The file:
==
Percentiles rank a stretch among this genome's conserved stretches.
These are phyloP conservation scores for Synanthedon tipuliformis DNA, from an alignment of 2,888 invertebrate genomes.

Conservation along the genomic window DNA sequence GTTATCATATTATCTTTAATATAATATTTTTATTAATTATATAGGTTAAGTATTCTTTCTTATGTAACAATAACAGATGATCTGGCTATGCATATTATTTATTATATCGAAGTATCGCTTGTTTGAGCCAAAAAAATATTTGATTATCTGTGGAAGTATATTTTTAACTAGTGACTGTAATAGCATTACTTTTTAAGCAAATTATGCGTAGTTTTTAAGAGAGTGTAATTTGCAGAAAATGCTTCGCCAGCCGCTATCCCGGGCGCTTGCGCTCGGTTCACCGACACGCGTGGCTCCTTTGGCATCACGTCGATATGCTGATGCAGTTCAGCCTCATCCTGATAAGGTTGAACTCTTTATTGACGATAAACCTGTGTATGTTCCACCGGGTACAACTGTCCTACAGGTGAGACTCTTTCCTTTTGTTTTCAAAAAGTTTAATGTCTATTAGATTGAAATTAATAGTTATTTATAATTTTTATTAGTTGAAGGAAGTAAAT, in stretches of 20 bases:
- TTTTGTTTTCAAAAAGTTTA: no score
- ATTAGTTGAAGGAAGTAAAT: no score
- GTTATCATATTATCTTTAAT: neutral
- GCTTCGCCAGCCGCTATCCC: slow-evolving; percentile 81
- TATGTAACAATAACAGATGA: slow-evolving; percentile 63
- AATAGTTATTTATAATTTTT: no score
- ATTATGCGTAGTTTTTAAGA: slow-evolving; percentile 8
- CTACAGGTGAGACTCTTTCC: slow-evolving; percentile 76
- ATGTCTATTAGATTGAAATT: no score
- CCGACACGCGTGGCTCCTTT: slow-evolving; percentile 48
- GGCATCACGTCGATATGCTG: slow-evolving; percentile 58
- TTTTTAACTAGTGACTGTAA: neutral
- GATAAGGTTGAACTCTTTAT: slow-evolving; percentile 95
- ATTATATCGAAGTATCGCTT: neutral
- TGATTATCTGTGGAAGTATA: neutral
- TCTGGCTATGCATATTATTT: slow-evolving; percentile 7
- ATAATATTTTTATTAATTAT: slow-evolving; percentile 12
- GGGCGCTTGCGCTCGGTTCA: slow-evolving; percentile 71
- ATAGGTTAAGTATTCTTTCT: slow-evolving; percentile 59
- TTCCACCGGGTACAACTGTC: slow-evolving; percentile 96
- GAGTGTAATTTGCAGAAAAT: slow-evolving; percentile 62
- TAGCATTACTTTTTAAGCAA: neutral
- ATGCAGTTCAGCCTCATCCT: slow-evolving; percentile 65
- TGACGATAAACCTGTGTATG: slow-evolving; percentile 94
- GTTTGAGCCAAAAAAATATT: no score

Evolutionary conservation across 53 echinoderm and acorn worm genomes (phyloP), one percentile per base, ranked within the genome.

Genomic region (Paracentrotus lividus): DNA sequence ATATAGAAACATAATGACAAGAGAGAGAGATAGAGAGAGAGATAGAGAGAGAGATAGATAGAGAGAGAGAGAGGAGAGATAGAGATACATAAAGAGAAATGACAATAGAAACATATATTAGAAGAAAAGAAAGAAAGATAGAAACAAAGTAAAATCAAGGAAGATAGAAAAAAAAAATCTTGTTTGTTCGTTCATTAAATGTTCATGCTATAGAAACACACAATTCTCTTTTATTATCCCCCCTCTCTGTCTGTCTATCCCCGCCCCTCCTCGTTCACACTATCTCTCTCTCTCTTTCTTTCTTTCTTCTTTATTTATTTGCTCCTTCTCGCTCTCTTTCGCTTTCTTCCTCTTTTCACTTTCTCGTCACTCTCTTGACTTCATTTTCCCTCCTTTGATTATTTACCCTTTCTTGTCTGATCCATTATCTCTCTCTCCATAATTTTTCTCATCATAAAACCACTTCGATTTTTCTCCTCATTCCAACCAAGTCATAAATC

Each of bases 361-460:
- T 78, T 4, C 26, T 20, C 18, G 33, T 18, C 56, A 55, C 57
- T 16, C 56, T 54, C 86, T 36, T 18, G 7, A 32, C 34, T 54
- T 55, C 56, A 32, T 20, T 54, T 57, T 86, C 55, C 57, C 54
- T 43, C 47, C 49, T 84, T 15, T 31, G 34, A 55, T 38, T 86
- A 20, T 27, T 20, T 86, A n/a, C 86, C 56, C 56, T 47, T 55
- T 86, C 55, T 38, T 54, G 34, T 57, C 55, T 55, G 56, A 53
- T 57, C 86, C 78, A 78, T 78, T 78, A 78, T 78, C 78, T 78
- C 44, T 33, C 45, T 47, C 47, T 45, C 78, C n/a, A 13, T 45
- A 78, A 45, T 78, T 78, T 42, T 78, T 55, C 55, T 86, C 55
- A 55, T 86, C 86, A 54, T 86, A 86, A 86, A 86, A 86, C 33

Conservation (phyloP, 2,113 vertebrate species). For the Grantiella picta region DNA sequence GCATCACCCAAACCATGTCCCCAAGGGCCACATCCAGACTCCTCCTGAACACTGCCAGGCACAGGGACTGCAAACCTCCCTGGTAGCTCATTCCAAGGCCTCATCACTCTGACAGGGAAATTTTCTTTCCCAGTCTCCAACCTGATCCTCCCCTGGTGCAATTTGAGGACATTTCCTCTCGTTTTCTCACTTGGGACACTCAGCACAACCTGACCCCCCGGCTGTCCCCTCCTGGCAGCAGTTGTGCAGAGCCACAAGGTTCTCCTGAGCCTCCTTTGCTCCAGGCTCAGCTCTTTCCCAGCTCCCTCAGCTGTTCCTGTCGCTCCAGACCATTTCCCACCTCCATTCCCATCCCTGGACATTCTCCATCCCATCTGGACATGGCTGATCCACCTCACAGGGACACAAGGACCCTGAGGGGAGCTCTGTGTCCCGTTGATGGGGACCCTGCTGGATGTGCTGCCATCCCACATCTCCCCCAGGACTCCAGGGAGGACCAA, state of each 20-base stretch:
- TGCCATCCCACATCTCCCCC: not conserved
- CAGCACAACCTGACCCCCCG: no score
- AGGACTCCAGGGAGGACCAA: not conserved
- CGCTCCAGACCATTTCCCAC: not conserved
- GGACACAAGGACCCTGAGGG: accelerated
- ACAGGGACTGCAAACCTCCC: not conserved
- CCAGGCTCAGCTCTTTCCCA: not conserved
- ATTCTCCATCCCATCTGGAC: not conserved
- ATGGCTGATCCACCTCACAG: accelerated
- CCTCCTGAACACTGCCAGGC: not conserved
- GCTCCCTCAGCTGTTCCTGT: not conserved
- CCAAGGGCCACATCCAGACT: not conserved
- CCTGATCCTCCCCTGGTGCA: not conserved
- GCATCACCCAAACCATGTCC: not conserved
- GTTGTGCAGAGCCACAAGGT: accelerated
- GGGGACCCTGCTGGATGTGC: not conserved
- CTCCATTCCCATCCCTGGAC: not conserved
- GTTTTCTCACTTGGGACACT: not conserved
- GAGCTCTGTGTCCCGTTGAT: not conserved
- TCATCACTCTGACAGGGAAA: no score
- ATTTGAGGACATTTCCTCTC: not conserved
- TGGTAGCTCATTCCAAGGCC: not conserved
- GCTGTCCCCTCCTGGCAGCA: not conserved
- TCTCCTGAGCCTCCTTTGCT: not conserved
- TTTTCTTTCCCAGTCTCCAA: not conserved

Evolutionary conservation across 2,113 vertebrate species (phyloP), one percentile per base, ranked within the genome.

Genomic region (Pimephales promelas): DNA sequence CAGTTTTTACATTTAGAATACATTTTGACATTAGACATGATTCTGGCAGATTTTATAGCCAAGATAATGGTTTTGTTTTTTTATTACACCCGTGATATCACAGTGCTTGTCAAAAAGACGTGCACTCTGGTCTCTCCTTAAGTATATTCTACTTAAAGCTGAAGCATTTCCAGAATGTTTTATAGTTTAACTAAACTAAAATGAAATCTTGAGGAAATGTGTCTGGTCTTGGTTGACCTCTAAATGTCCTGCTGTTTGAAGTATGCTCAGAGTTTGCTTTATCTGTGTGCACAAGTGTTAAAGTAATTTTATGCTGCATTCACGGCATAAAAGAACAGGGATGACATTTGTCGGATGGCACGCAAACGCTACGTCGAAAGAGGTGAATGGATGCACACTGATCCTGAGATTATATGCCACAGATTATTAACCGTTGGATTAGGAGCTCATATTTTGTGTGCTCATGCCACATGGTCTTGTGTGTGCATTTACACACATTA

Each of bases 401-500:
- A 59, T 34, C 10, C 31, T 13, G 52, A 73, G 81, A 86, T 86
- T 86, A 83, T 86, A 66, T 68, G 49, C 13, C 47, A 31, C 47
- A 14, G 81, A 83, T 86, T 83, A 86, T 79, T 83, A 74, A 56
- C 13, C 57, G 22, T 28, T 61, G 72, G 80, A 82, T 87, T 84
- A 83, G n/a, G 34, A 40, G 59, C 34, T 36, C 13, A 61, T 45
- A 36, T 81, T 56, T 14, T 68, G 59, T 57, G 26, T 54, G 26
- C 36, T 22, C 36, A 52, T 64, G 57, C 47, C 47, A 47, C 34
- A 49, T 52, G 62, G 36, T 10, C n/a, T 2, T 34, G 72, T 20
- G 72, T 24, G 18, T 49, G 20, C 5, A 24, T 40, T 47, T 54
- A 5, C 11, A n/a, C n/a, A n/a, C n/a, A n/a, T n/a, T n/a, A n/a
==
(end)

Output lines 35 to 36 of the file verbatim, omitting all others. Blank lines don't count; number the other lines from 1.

- T 43, C 47, C 49, T 84, T 15, T 31, G 34, A 55, T 38, T 86
- A 20, T 27, T 20, T 86, A n/a, C 86, C 56, C 56, T 47, T 55